Other things of interest in Bender might be the local market or the flea market near the bus station, the USSR canteen or those target shooting places named as “Tir” (which also can be found at the fortress).
Despite Bender and Tiraspol are separated by the river, they are united by the famous Nistru bridge and they have the trolleybus 19 or 19a that connects both these cities. A ride costs 3 roubles. At the entrance of Tiraspol you will be greeted by the famous Sheriff Stadium which next to it has also a hypermarket and a gas station under the same name.
In Tiraspol itself most of the main amenities for visiting are situated along the main road, so getting lost is not much of a possibility. Suvorov’s Statue, The Government building and the Lenin’s statue, Tiraspol Museum, House of the Soviets, House of Advisors, The Eternal Flame Memorial and the Tank, ruins of the Fortress Tiraspol and the Sheriff Headquartes building are just walking distance from each other.
If you’re curious to try local delicacies, you could stop by the local market and taste from the great variety of pickled vegetables – cabbage, tomatoes, cucumbers, but also try out pickled apples or watermelon. Yes, you’ve read that right! But if you like alcohol more, then maybe you could book yourself a tour at the Kvint Distillery a very famous brandy factory, which requires booking in advance of at least 5 days. Taking the ferry on the river Nistru (locally known as Parom) or fishing is also possible.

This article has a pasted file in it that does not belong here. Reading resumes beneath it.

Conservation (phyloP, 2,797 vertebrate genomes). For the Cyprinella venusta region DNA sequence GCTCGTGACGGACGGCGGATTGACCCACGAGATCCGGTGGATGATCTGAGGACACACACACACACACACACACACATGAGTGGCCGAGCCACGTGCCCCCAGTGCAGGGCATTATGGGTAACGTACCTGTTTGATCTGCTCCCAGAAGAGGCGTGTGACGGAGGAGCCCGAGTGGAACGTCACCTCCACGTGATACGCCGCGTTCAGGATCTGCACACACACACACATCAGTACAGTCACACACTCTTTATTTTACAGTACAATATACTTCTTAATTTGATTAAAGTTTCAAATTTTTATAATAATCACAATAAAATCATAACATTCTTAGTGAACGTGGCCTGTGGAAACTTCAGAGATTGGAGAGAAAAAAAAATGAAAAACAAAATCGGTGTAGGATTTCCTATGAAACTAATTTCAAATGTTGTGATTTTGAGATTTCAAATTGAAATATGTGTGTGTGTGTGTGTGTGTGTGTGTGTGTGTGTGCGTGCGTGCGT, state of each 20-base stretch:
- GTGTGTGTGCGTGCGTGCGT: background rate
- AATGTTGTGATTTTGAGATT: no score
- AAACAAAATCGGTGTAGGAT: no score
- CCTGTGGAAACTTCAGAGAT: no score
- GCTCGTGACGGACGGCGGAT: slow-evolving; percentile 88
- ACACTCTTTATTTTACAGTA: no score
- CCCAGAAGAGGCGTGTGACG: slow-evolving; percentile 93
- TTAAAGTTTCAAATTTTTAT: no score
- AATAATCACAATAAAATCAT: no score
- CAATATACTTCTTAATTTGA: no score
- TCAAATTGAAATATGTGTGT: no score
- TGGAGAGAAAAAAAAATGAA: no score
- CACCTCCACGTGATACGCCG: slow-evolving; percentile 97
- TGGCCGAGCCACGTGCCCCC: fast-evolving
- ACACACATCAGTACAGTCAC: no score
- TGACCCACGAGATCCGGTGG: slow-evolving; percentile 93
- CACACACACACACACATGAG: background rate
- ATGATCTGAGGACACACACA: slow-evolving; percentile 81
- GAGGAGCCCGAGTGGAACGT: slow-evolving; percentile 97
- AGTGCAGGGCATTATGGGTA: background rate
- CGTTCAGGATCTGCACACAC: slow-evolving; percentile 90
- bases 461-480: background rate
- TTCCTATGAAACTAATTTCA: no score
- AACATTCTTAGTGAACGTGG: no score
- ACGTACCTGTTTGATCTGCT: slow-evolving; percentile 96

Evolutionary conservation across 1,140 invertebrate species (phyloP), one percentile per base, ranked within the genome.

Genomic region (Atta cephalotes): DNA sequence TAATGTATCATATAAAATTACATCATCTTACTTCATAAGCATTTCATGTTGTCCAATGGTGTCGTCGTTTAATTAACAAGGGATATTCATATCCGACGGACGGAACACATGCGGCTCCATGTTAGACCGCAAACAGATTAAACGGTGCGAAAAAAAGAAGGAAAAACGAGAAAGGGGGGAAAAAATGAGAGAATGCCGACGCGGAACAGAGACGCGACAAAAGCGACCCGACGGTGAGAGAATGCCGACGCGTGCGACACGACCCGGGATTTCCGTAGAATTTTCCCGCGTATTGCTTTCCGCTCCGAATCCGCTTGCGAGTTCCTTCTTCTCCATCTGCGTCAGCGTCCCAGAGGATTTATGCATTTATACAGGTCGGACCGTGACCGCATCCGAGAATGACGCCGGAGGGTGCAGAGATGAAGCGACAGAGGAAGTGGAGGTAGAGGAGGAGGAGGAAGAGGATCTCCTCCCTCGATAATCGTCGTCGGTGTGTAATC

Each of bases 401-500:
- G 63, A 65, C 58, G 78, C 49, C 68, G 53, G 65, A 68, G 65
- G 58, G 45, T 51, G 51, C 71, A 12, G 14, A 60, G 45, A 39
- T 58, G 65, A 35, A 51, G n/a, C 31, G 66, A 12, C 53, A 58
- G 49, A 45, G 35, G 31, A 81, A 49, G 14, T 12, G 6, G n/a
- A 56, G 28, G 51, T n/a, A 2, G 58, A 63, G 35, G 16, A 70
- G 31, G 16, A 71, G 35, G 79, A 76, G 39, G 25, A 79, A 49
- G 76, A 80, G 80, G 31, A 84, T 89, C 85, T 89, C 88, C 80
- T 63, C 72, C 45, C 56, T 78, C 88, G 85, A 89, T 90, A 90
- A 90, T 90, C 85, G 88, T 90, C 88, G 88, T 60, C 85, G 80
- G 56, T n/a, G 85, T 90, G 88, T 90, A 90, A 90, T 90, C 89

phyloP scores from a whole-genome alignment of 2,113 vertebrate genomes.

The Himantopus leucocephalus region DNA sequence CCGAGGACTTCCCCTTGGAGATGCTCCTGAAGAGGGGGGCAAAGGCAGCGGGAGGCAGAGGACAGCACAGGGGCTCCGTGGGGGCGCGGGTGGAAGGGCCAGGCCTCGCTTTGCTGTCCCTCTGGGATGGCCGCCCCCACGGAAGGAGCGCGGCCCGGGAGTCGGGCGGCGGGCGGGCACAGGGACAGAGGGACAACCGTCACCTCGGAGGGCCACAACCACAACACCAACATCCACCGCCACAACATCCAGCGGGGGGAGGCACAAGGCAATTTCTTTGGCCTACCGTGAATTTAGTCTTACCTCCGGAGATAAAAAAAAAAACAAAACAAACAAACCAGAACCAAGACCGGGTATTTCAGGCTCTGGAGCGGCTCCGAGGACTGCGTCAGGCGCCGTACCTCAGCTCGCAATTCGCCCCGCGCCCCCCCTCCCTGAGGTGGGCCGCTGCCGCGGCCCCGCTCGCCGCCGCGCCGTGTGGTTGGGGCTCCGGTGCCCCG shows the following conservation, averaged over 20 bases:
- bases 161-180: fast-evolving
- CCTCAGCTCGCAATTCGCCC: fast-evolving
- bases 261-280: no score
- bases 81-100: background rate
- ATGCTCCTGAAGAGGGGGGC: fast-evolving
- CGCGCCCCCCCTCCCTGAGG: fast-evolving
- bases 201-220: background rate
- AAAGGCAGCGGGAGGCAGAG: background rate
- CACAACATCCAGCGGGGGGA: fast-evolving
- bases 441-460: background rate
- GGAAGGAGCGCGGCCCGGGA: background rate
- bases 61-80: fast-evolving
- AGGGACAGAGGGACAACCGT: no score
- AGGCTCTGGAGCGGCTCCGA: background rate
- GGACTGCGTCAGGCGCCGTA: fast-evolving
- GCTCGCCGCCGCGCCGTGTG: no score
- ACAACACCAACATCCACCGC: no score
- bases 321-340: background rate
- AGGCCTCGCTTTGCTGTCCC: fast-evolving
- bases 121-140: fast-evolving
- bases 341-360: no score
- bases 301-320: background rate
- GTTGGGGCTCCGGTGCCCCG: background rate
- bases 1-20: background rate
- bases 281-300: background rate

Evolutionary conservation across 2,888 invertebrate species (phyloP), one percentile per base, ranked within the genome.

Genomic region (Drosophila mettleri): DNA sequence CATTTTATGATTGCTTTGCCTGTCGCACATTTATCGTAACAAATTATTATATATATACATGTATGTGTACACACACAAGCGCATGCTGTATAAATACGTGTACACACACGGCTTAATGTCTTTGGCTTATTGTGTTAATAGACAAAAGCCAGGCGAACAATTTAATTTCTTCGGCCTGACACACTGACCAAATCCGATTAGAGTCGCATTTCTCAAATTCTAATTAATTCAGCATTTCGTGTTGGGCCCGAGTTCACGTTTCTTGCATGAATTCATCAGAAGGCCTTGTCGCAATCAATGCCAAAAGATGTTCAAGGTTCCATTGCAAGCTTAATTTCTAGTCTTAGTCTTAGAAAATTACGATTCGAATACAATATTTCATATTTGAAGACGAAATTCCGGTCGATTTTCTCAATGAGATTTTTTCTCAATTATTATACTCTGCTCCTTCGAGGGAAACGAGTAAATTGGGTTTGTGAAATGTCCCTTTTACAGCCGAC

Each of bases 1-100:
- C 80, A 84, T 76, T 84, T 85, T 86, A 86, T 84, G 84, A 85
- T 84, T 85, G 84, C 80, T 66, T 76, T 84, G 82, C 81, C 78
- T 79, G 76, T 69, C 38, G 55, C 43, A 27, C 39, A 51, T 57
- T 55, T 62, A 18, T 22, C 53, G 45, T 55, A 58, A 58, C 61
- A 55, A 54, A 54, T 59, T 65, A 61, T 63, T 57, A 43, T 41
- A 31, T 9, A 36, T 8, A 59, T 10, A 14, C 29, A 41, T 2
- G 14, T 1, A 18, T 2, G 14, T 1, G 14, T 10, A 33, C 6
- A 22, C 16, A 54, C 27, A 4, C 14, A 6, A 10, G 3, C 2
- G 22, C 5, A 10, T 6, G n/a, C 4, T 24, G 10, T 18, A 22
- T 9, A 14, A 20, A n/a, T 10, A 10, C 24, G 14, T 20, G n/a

But Transnistria does not end here. Besides Bender and Tiraspol there are other cities too. In village Târnăuca you find the “Bottle Museum” which is a private museum founded in 1988 and hosts around 20.000 bottles from over 170 countries. A fun fact is that is the biggest building in the world in the shape of a bottle! Staying overnight is also possible in their hotel, allowing you the opportunity to explore the village and the local alcohol. Nearby Tiraspol in Chițcani you can visit the beautiful Noul Neamț Monastery which is a monk monastery that provides overnight stays.
Driving more up north the country you can visit the Grigoriopol, Dubăsari or Rîbnița city which is considered the north Transnistrian “capital”. In Dubăsari you can visit the Buket Moldavii factory, which manufactures vermouth, sparkling wines, liquers, bitters, brandy and balsams – one of them being “Cosmic”, the famous balsam that was taken in space by the russian astronauts in soviet union.
Beatiful spots of Transnistria can also be observed from the left shore of Molovata, Saharna, Japca Monastery, Lalova and others which are situated on the Moldovan territory. During warmer season boat rides can be booked along the Nistru river which give you the opportunity to see both the shores.
Whatever your itinerary for your trip ends up to be, this will be an experience that you will not forget as it is a dip into the soviet past.